Multidimensional Array

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Multidimensional array are arrays that use more than one index to access its content. Imagine a table with rows and columns, a multidimensional array can represent its data in a way a table can. Adding more indices increases the dimension of an array and makes it even more complex although it is very rare to use a multidimensional array that uses indexes more than two. The syntax of a multidimensional array that has two dimensions is as follows.

datatype[,] arrayName = new datatype[lengthX, lengthY];

And a multidimensional array with three dimensions has the following syntax.

datatype[, ,] arrayName = new datatype[lengthX, lengthY, lengthZ];

You can create an array with as much dimension as you can where each  dimension is specified by a length. Because using 3-dimensional arrays or arrays  with dimensions more than 2 are rare, let’s concentrate this lesson on using 2-dimensional arrays. The syntax requires the  datatype which is the type that the elements of that array possess. Next to the type is a pair of square brackets and a comma inside it. Note the number of commas to place inside the brackets. If we have a 2 dimension array, we place 1 comma and if we have a 3 dimension array, we put 2 commas so to find out how many commas to put, just remember (numberOfDimensions – 1). Next, we write the name of the variable and then we assign the dimension lengths by writing the new keyword, the datatype, and the lengths. In a 2-dimensional array, we need to give two length values, one for the x value and one for the y value where x represents the row of a table and y represents the column of a table if we look at it as a table. A 3-dimensional array can be represented by a cube like the word “3-D” suggest so the x would be the height, y would be the width, and z would be the depth. Let’s look at an example of a  2-dimensional array.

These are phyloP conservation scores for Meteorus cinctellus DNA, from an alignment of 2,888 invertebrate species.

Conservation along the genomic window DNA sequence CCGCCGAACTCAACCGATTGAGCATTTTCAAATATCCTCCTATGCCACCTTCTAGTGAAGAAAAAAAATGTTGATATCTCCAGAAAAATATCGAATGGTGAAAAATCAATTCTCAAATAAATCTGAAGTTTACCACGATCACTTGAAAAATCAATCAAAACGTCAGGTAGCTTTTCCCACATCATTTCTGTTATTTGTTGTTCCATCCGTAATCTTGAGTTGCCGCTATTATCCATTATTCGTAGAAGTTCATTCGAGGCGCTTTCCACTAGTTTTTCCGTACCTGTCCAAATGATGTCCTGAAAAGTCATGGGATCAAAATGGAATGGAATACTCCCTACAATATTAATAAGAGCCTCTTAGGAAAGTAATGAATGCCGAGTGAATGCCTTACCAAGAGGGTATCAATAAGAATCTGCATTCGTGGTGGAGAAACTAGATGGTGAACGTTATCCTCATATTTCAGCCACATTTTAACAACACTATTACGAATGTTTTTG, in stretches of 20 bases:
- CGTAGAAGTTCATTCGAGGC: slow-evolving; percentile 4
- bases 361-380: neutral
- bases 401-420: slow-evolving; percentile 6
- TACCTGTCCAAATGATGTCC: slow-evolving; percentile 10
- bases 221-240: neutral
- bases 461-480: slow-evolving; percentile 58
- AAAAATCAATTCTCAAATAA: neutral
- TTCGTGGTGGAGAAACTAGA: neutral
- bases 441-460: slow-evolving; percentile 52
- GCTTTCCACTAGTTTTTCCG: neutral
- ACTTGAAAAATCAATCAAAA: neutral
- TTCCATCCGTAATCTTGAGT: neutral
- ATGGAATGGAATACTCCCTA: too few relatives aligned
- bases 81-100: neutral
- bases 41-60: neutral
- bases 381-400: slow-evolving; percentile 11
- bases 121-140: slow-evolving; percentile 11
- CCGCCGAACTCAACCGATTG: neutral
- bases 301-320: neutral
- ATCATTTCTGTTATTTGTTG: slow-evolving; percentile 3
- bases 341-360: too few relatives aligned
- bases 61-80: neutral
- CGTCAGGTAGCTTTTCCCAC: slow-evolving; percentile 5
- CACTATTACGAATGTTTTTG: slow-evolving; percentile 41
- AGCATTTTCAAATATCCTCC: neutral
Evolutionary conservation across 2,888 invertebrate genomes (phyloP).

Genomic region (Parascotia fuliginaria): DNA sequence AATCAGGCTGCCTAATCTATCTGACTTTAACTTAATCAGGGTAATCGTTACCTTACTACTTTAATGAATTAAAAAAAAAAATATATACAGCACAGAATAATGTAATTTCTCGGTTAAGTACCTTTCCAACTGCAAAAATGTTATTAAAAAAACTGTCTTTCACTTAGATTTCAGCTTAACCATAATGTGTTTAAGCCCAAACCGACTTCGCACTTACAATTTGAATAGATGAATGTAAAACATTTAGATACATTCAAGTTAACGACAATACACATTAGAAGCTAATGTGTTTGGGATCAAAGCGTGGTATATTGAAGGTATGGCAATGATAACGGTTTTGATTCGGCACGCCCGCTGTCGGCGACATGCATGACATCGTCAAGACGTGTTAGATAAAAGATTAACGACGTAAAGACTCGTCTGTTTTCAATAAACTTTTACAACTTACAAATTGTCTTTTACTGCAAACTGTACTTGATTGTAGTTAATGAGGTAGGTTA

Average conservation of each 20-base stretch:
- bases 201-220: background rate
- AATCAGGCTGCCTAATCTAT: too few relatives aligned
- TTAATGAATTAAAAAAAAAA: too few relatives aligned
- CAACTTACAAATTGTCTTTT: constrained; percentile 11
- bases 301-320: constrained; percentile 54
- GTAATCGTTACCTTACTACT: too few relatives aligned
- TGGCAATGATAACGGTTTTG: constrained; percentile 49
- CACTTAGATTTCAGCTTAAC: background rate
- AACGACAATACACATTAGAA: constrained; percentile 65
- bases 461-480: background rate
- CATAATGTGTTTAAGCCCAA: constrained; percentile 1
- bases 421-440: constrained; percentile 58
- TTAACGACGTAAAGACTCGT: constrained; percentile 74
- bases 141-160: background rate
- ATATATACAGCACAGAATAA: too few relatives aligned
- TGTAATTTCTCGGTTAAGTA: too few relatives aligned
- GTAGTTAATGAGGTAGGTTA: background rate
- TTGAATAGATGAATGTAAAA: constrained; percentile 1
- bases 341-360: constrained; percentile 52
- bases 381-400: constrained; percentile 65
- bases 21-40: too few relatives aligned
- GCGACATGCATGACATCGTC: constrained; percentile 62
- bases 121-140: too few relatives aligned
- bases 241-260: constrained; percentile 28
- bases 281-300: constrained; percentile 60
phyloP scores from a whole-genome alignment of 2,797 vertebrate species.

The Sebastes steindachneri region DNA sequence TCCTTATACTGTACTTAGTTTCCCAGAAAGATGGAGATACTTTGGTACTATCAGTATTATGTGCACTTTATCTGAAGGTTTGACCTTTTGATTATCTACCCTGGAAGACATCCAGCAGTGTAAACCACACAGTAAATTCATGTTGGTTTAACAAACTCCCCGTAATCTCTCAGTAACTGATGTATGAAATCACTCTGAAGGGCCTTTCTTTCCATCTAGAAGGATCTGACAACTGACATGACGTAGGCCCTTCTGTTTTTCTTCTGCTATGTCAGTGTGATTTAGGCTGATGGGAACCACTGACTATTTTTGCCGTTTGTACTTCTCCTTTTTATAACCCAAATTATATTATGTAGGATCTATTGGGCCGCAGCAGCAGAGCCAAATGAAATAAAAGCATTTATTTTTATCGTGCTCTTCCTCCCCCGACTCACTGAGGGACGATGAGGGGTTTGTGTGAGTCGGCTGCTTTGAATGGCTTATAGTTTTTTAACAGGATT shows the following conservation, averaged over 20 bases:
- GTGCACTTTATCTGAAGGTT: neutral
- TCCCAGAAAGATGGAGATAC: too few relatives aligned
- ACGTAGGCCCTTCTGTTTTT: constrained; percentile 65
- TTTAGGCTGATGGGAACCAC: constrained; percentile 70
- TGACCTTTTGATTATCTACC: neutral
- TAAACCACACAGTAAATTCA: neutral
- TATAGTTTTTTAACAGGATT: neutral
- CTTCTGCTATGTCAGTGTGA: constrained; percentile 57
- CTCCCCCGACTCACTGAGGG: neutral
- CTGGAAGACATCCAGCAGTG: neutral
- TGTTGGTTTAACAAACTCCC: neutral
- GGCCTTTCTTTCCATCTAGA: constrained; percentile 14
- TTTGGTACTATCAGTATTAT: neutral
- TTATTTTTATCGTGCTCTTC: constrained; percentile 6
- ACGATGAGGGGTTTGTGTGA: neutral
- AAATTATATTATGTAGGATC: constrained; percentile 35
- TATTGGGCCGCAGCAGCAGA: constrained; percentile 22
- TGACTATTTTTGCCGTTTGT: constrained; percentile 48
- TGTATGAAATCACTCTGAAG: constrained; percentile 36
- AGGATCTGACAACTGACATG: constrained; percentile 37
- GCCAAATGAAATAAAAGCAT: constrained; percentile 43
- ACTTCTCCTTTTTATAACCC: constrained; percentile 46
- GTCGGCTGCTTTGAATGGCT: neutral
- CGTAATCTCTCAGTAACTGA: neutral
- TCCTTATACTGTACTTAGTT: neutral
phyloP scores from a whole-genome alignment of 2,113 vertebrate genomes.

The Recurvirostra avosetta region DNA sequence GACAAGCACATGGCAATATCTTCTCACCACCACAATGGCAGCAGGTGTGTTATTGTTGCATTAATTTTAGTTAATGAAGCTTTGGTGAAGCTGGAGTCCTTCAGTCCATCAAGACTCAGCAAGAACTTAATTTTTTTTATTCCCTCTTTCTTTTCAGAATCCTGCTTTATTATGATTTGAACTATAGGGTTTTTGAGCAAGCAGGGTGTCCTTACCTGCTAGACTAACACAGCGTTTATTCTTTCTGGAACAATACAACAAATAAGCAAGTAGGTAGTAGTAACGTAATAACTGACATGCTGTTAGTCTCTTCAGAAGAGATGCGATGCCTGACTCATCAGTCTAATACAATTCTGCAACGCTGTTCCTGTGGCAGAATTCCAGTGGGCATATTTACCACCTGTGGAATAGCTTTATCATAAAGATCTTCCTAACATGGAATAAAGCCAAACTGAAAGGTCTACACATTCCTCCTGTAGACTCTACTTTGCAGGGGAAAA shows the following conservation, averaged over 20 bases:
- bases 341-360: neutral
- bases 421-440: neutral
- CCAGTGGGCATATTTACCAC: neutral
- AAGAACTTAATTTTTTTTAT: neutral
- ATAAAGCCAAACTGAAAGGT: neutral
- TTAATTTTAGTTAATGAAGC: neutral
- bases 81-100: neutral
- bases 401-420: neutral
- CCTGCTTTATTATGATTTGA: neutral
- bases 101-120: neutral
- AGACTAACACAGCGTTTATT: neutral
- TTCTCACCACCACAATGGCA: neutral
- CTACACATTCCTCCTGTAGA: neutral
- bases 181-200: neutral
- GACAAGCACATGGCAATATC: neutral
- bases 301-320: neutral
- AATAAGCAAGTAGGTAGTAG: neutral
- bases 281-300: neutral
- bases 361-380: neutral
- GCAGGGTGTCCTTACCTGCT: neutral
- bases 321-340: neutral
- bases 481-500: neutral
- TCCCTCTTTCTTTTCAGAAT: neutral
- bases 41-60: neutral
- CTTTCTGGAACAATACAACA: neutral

int[,] numbers = new int[3, 6];

The code above tells the compiler to allocate enough space for (3 * 6) array elements. The picture below shows where each array elements will be mapped if we think of them as cells in a table.

We pass 3 for the lengthX that’s why we have 3 rows and we gave 5 for  lengthY that’s why we have 5 columns. How do we initialize values in a multidimensional array? There are multiple ways of initializing values in a multidimensional array.

datatype[,] arrayName = new datatype[x, y] { { r0c0, r0c1, ... r0cX },
                                             { r1c0, r1c1, ... r1cX },
                                                       .